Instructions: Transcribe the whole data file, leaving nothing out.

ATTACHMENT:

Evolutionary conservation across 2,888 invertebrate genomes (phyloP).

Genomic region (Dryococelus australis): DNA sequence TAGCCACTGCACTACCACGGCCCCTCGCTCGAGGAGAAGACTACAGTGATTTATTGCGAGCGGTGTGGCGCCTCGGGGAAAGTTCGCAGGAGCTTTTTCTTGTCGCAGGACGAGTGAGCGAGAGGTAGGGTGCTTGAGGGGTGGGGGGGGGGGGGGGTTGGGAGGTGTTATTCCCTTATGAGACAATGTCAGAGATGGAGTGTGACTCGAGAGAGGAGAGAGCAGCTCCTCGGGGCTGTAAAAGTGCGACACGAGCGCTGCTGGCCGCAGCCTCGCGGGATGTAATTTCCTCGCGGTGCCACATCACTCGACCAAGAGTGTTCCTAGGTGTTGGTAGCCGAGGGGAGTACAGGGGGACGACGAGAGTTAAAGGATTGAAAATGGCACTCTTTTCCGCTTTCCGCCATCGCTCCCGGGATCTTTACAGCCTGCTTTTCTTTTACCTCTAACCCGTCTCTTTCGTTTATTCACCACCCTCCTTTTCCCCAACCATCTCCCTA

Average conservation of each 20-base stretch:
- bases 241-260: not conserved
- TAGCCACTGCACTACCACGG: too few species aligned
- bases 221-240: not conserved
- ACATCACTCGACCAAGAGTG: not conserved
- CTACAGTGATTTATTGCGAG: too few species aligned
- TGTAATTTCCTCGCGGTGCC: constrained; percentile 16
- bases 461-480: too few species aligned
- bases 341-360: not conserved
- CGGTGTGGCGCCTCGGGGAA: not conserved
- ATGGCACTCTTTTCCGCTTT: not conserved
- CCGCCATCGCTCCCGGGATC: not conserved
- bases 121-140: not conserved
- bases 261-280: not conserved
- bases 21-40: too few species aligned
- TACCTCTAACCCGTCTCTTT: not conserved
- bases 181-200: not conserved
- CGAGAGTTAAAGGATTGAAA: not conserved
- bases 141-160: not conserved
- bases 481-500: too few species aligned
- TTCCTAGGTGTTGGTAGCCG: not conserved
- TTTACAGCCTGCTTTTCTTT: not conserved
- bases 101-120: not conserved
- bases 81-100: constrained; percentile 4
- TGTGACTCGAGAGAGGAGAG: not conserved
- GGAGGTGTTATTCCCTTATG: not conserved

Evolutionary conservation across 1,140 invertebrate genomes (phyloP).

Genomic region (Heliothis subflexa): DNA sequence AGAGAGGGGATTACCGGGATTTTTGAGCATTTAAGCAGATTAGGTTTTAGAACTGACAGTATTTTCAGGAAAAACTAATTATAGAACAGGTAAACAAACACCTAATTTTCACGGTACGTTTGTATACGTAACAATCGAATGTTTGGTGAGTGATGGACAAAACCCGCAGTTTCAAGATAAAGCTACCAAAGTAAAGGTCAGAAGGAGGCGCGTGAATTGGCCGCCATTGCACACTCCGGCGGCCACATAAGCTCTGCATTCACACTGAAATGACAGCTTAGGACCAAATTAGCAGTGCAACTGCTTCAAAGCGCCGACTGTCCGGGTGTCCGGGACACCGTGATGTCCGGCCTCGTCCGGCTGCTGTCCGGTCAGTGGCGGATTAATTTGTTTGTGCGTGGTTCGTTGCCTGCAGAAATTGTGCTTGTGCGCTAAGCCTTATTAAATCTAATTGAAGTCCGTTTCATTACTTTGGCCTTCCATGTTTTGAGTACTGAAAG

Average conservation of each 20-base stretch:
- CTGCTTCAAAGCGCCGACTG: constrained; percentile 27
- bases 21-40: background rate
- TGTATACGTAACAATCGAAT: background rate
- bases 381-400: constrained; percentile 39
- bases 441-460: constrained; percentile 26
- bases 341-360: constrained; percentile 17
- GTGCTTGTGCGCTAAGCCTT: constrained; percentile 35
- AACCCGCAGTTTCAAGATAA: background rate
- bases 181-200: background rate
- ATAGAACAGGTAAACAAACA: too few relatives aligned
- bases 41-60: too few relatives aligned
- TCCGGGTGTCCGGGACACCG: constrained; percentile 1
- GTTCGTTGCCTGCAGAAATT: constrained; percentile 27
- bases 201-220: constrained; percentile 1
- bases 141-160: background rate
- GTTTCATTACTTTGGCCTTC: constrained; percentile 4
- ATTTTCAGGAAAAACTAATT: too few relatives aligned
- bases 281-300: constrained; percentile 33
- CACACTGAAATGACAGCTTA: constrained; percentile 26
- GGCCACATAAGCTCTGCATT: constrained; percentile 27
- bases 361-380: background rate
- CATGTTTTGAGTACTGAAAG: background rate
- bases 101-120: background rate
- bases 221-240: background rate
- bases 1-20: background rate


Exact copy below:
Evolutionary conservation across 2,888 invertebrate genomes (phyloP).

Genomic region (Dryococelus australis): DNA sequence TAGCCACTGCACTACCACGGCCCCTCGCTCGAGGAGAAGACTACAGTGATTTATTGCGAGCGGTGTGGCGCCTCGGGGAAAGTTCGCAGGAGCTTTTTCTTGTCGCAGGACGAGTGAGCGAGAGGTAGGGTGCTTGAGGGGTGGGGGGGGGGGGGGGTTGGGAGGTGTTATTCCCTTATGAGACAATGTCAGAGATGGAGTGTGACTCGAGAGAGGAGAGAGCAGCTCCTCGGGGCTGTAAAAGTGCGACACGAGCGCTGCTGGCCGCAGCCTCGCGGGATGTAATTTCCTCGCGGTGCCACATCACTCGACCAAGAGTGTTCCTAGGTGTTGGTAGCCGAGGGGAGTACAGGGGGACGACGAGAGTTAAAGGATTGAAAATGGCACTCTTTTCCGCTTTCCGCCATCGCTCCCGGGATCTTTACAGCCTGCTTTTCTTTTACCTCTAACCCGTCTCTTTCGTTTATTCACCACCCTCCTTTTCCCCAACCATCTCCCTA

Average conservation of each 20-base stretch:
- bases 241-260: not conserved
- TAGCCACTGCACTACCACGG: too few species aligned
- bases 221-240: not conserved
- ACATCACTCGACCAAGAGTG: not conserved
- CTACAGTGATTTATTGCGAG: too few species aligned
- TGTAATTTCCTCGCGGTGCC: constrained; percentile 16
- bases 461-480: too few species aligned
- bases 341-360: not conserved
- CGGTGTGGCGCCTCGGGGAA: not conserved
- ATGGCACTCTTTTCCGCTTT: not conserved
- CCGCCATCGCTCCCGGGATC: not conserved
- bases 121-140: not conserved
- bases 261-280: not conserved
- bases 21-40: too few species aligned
- TACCTCTAACCCGTCTCTTT: not conserved
- bases 181-200: not conserved
- CGAGAGTTAAAGGATTGAAA: not conserved
- bases 141-160: not conserved
- bases 481-500: too few species aligned
- TTCCTAGGTGTTGGTAGCCG: not conserved
- TTTACAGCCTGCTTTTCTTT: not conserved
- bases 101-120: not conserved
- bases 81-100: constrained; percentile 4
- TGTGACTCGAGAGAGGAGAG: not conserved
- GGAGGTGTTATTCCCTTATG: not conserved

Evolutionary conservation across 1,140 invertebrate genomes (phyloP).

Genomic region (Heliothis subflexa): DNA sequence AGAGAGGGGATTACCGGGATTTTTGAGCATTTAAGCAGATTAGGTTTTAGAACTGACAGTATTTTCAGGAAAAACTAATTATAGAACAGGTAAACAAACACCTAATTTTCACGGTACGTTTGTATACGTAACAATCGAATGTTTGGTGAGTGATGGACAAAACCCGCAGTTTCAAGATAAAGCTACCAAAGTAAAGGTCAGAAGGAGGCGCGTGAATTGGCCGCCATTGCACACTCCGGCGGCCACATAAGCTCTGCATTCACACTGAAATGACAGCTTAGGACCAAATTAGCAGTGCAACTGCTTCAAAGCGCCGACTGTCCGGGTGTCCGGGACACCGTGATGTCCGGCCTCGTCCGGCTGCTGTCCGGTCAGTGGCGGATTAATTTGTTTGTGCGTGGTTCGTTGCCTGCAGAAATTGTGCTTGTGCGCTAAGCCTTATTAAATCTAATTGAAGTCCGTTTCATTACTTTGGCCTTCCATGTTTTGAGTACTGAAAG

Average conservation of each 20-base stretch:
- CTGCTTCAAAGCGCCGACTG: constrained; percentile 27
- bases 21-40: background rate
- TGTATACGTAACAATCGAAT: background rate
- bases 381-400: constrained; percentile 39
- bases 441-460: constrained; percentile 26
- bases 341-360: constrained; percentile 17
- GTGCTTGTGCGCTAAGCCTT: constrained; percentile 35
- AACCCGCAGTTTCAAGATAA: background rate
- bases 181-200: background rate
- ATAGAACAGGTAAACAAACA: too few relatives aligned
- bases 41-60: too few relatives aligned
- TCCGGGTGTCCGGGACACCG: constrained; percentile 1
- GTTCGTTGCCTGCAGAAATT: constrained; percentile 27
- bases 201-220: constrained; percentile 1
- bases 141-160: background rate
- GTTTCATTACTTTGGCCTTC: constrained; percentile 4
- ATTTTCAGGAAAAACTAATT: too few relatives aligned
- bases 281-300: constrained; percentile 33
- CACACTGAAATGACAGCTTA: constrained; percentile 26
- GGCCACATAAGCTCTGCATT: constrained; percentile 27
- bases 361-380: background rate
- CATGTTTTGAGTACTGAAAG: background rate
- bases 101-120: background rate
- bases 221-240: background rate
- bases 1-20: background rate